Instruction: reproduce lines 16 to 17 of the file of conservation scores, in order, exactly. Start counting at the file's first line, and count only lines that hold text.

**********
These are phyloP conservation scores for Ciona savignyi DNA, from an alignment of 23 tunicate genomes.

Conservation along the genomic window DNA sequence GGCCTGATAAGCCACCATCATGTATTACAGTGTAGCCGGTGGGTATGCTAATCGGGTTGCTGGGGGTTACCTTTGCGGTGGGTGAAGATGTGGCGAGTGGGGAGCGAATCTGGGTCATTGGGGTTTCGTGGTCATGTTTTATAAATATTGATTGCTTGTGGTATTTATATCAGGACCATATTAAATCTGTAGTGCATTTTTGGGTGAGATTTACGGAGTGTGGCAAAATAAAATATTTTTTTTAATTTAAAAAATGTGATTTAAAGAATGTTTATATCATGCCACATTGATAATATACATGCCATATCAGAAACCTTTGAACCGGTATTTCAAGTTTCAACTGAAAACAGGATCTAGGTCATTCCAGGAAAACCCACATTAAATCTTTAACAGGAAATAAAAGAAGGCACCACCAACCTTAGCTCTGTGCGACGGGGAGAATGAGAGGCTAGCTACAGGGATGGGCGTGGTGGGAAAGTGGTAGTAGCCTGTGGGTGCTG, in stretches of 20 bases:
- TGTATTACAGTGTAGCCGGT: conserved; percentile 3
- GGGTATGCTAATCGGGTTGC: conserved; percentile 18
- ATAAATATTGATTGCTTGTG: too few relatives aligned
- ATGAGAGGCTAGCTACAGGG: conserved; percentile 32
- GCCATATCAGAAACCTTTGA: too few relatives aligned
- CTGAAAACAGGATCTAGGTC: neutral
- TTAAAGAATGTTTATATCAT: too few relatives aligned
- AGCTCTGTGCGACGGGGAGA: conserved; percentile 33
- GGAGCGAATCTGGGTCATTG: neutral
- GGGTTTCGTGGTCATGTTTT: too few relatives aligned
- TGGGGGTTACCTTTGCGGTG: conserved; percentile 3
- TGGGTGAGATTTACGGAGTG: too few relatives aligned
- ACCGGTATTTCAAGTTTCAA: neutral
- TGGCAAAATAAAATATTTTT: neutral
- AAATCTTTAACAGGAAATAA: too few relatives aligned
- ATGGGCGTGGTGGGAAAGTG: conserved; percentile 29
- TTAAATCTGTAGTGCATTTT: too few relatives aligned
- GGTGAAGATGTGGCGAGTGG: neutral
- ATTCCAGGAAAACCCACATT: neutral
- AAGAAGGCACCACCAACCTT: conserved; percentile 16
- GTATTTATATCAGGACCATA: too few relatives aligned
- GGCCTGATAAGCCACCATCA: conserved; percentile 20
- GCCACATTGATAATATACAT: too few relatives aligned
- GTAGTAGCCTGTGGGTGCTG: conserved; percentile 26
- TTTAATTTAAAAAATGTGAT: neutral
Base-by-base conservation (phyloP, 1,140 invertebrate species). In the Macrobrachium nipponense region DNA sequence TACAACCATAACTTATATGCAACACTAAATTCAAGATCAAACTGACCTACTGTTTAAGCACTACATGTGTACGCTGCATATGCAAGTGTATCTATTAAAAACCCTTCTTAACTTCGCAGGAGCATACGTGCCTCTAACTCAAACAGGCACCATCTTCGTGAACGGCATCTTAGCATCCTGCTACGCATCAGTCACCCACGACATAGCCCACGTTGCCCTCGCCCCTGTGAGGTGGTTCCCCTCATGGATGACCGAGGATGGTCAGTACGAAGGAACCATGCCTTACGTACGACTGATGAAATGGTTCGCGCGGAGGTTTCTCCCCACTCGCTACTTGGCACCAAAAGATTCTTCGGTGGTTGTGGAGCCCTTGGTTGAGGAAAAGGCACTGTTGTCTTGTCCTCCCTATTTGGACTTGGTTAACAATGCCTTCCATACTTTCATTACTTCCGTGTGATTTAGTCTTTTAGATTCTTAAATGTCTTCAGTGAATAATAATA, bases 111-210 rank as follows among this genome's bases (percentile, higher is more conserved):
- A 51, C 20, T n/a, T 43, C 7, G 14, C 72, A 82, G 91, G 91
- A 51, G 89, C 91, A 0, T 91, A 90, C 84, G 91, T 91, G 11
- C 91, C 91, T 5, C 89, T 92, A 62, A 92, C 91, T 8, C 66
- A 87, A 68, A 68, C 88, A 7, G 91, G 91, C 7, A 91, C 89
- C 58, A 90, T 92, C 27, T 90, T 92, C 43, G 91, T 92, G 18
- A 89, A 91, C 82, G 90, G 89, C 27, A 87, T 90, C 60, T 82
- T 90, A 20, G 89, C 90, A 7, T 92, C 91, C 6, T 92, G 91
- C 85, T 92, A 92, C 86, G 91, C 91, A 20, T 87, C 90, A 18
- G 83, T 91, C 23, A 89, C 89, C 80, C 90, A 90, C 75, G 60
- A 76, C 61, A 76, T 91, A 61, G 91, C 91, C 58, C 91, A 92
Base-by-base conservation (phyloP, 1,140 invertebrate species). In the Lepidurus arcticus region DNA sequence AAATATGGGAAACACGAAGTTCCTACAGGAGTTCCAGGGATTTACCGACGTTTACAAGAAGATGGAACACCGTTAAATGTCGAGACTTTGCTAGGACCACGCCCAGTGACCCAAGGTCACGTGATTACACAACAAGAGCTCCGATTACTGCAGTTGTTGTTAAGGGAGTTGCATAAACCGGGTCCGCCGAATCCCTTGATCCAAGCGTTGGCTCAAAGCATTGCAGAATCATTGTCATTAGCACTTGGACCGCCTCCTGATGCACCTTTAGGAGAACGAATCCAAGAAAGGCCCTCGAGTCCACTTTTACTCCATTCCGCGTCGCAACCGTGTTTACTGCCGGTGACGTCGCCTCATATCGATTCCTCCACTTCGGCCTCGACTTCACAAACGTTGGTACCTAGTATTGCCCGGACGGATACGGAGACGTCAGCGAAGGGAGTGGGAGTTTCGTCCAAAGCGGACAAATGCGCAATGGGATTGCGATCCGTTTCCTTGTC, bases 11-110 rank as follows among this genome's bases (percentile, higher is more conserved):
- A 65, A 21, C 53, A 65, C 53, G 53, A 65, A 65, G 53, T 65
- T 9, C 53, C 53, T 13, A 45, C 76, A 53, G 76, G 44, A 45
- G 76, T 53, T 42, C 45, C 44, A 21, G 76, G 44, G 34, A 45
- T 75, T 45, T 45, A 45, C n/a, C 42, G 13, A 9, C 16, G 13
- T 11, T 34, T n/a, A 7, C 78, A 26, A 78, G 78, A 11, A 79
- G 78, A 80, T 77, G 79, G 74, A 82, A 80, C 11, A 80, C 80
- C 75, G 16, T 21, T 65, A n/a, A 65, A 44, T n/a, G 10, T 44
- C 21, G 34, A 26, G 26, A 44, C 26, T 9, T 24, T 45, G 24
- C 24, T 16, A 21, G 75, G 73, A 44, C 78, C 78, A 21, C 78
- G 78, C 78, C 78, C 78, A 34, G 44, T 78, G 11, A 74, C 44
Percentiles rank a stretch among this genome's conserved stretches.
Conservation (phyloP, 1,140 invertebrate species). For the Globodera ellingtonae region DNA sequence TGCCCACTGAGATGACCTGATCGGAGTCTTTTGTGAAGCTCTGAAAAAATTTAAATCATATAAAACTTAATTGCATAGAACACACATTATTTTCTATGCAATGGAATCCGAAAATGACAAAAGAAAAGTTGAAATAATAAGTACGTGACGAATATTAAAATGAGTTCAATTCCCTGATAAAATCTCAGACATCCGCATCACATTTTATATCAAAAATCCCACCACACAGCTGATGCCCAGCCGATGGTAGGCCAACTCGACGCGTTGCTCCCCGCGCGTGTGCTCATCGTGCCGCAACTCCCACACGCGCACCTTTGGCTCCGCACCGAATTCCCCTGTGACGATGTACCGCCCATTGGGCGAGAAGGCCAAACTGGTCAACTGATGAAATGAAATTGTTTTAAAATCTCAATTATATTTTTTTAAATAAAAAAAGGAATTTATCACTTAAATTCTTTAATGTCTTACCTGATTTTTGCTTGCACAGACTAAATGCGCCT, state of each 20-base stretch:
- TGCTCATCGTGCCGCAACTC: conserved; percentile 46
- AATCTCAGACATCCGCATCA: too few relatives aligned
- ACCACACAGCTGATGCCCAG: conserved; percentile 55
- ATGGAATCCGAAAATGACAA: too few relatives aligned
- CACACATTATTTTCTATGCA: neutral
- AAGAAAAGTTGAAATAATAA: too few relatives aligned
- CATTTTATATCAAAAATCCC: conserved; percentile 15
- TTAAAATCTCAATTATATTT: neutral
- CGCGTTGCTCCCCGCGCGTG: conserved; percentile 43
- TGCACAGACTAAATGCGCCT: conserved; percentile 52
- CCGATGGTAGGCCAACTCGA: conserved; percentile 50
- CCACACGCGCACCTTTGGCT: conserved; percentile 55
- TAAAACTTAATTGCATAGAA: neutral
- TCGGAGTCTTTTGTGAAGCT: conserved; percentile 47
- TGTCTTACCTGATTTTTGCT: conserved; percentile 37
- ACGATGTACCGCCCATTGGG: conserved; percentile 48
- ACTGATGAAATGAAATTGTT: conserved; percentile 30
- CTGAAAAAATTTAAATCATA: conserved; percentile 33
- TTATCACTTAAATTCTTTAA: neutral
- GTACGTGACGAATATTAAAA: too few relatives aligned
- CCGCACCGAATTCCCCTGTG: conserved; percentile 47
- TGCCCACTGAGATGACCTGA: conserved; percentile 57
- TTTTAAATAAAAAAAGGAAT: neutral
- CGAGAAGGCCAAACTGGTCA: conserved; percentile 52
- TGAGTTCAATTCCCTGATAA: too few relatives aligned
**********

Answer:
- TGGCAAAATAAAATATTTTT: neutral
- AAATCTTTAACAGGAAATAA: too few relatives aligned